The same rule applies to the "D" word: denial. For years it was popular among alcoholism counselors to declare that any clients of theirs who expressed doubt that they were alcoholics were in "denial," in other words, refusing to face the truth and admit it. This kind of confrontation undoubtedly led to many people dropping out of treatment, refusing to attend even a single AA meeting, or both. A spouse who asserts that his or her partner is in denial is again likely to engender nothing more than resentment, followed by little if any change.

Don't Talk About Forever

I wish I had even a nickel for every man and woman who woke up after getting drunk and declared that he or she would never drink again! I'd be a rich man indeed. Spouses who try to get a commitment from their drinking partner never to drink again are usually asking someone to make a promise they can't keep. Again, that sets the stage for disappointment and further conflict. The fact is that only the individual can make the decision that drinking is out of control and that the pursuit of abstinence is their best option. For all those millions of men and women who are in the almost-alcoholic zone, it may be quite possible to reverse course and "shift left" on the drinking spectrum.

Connect the Dots

Rather than do any of the above, a more successful approach is simply and matter-of-factly point out the connection between your partner's drinking and its consequences. These consequences can be physical, behavioral, and/or psychological. Here are a few very common examples:

• "Have you noticed that over the past six months or so you tend to fall asleep early on the couch after having your evening drinks?"

• "You've been waking up in the middle of the night and having a hard time getting back to sleep. Have you noticed that that's been happening ever since you increased your drinking?"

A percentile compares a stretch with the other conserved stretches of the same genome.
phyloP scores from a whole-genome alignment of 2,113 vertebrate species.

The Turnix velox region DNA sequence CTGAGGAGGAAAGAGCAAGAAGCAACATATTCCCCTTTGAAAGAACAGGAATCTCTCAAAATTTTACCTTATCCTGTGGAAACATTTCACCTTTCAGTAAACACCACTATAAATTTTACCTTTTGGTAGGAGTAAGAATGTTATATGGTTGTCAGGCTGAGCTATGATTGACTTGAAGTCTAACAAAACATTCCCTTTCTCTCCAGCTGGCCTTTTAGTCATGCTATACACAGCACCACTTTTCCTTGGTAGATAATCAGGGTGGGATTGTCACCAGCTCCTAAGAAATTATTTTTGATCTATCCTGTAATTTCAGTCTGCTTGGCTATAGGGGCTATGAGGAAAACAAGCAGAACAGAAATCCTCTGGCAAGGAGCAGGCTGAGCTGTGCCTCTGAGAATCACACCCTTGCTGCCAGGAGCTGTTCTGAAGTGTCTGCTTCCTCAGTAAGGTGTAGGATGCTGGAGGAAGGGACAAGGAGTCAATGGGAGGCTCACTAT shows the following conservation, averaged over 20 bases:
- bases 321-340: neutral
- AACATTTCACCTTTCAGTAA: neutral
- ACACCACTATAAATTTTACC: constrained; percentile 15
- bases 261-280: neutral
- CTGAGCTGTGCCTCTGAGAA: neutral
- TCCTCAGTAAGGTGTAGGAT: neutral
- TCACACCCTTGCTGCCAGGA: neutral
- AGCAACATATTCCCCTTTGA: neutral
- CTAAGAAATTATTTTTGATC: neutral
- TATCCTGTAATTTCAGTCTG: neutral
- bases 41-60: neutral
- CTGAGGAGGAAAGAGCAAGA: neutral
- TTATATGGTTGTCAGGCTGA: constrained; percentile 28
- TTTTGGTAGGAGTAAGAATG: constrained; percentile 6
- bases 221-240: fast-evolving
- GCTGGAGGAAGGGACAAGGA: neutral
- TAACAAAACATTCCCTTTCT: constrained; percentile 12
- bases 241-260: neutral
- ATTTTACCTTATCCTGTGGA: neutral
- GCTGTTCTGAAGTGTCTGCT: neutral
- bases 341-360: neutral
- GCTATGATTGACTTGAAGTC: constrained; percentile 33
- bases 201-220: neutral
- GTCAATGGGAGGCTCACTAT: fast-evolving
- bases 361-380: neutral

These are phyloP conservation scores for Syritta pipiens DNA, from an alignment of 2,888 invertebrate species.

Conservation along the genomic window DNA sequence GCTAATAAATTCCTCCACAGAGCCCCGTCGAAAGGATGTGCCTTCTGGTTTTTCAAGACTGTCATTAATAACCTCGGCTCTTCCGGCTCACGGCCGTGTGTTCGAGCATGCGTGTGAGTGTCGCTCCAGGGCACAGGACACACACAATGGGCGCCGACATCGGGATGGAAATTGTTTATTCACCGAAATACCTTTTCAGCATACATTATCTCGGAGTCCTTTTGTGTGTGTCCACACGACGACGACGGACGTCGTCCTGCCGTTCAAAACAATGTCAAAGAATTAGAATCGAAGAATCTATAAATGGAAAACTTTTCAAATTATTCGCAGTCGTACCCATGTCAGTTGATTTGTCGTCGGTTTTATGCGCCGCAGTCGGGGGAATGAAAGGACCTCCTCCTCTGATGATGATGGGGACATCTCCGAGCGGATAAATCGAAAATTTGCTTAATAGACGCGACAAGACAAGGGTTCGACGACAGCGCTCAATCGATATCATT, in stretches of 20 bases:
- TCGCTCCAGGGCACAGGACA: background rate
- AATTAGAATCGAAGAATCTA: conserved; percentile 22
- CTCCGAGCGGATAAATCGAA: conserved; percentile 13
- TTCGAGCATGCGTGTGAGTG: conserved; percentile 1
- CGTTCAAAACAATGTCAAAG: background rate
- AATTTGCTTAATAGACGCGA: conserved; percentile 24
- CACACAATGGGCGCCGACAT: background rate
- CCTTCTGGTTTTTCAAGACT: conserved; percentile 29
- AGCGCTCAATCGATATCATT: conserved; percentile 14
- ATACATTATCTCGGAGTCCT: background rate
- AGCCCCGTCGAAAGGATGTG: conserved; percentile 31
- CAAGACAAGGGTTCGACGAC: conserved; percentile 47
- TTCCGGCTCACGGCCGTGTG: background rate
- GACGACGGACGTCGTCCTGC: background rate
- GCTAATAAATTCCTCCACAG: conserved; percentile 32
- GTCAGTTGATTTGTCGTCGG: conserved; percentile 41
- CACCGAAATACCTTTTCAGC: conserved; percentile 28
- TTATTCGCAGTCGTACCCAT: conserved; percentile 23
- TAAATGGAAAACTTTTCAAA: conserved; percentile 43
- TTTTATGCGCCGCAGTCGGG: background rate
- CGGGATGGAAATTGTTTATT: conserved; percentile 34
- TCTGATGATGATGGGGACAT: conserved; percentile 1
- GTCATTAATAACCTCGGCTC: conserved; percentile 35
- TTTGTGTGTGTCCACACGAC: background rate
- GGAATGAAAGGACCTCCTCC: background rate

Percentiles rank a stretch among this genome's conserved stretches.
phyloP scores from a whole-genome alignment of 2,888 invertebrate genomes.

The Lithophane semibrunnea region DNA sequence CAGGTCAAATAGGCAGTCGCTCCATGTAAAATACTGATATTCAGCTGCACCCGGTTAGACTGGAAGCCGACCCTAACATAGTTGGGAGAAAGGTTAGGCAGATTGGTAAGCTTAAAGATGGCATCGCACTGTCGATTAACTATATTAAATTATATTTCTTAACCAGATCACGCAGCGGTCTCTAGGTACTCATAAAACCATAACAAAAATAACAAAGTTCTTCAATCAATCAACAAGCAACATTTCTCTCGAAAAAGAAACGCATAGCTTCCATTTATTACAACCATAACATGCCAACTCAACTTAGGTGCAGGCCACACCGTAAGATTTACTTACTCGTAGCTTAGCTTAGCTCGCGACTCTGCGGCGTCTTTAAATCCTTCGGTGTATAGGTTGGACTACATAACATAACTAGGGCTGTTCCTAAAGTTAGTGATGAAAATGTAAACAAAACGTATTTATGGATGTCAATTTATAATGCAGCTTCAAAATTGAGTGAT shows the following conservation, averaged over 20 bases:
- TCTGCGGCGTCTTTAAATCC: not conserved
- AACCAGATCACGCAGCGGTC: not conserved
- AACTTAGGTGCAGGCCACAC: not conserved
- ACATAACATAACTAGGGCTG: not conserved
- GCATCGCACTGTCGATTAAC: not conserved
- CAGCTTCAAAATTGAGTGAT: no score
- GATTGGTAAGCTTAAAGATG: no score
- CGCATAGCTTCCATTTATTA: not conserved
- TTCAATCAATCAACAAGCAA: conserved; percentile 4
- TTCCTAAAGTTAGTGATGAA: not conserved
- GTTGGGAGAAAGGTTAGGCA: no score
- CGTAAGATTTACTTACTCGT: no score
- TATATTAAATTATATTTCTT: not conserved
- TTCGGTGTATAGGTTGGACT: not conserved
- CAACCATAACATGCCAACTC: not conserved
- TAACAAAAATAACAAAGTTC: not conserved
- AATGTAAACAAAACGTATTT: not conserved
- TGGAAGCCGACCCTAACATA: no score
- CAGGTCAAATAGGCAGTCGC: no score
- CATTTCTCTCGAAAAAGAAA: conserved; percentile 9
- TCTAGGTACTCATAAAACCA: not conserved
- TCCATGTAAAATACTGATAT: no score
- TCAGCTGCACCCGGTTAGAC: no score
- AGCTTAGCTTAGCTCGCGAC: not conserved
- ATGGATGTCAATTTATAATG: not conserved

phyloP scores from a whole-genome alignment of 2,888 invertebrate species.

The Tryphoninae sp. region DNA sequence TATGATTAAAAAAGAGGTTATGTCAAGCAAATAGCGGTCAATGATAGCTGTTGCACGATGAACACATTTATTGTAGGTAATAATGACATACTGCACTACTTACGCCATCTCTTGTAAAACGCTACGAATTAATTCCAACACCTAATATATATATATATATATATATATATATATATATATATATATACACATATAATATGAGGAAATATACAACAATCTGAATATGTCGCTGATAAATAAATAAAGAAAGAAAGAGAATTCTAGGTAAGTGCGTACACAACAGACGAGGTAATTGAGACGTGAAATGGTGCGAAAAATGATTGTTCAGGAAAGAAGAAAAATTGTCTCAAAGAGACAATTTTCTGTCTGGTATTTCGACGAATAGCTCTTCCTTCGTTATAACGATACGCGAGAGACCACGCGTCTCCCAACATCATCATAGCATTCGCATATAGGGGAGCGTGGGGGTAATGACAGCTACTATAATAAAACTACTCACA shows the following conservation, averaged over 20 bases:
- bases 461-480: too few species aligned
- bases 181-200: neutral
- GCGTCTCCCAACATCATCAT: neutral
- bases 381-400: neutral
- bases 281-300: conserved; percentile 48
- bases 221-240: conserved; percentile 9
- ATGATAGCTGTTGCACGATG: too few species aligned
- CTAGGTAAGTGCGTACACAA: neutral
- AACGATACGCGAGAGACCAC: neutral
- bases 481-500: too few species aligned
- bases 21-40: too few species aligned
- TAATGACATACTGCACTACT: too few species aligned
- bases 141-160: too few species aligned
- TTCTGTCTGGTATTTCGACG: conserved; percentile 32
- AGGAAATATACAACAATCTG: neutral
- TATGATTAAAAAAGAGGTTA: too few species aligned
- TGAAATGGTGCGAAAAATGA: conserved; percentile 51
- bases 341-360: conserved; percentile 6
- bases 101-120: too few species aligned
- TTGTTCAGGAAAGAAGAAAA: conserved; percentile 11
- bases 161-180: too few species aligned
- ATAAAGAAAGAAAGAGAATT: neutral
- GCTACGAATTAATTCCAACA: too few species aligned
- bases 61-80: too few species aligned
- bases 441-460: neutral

• "I noticed that you've cut way back on your exercising since you started having three or four glasses of wine every night."

• "You say that you've been feeling kind of depressed and tired. That seems to have gotten worse as you've been drinking more."

• "Do you think your doctor's concerns about your blood pressure going up could be connected to the fact that your drinking has increased over the past year?"

Accept "Progress Over Perfection"

Even for true alcoholics who come to the conclusion that drinking has made their lives unmanageable and that they must give it up, change is typically hard. AA has long recognized this, and while it celebrates the individual who has years of unbroken sobriety it also celebrates the individual who has days or weeks of sobriety. Again, spouses need to avoid seeking promises that are unlikely to be kept. Better to say something positive to the spouse who has had several drinks a day for years, but who for the past month has had more sober days than drinking days, and who drinks less on those days when he or she does drink.

Meeting Halfway

The above approach is much more likely to create a bond between spouses than a confrontational approach or one that seeks perfection over progress. It represents a collaborative effort that can lead to very positive change, especially for all those men and women who occupy the almost-alcoholic zone.

For more by Joseph Nowinski, Ph.D., click here.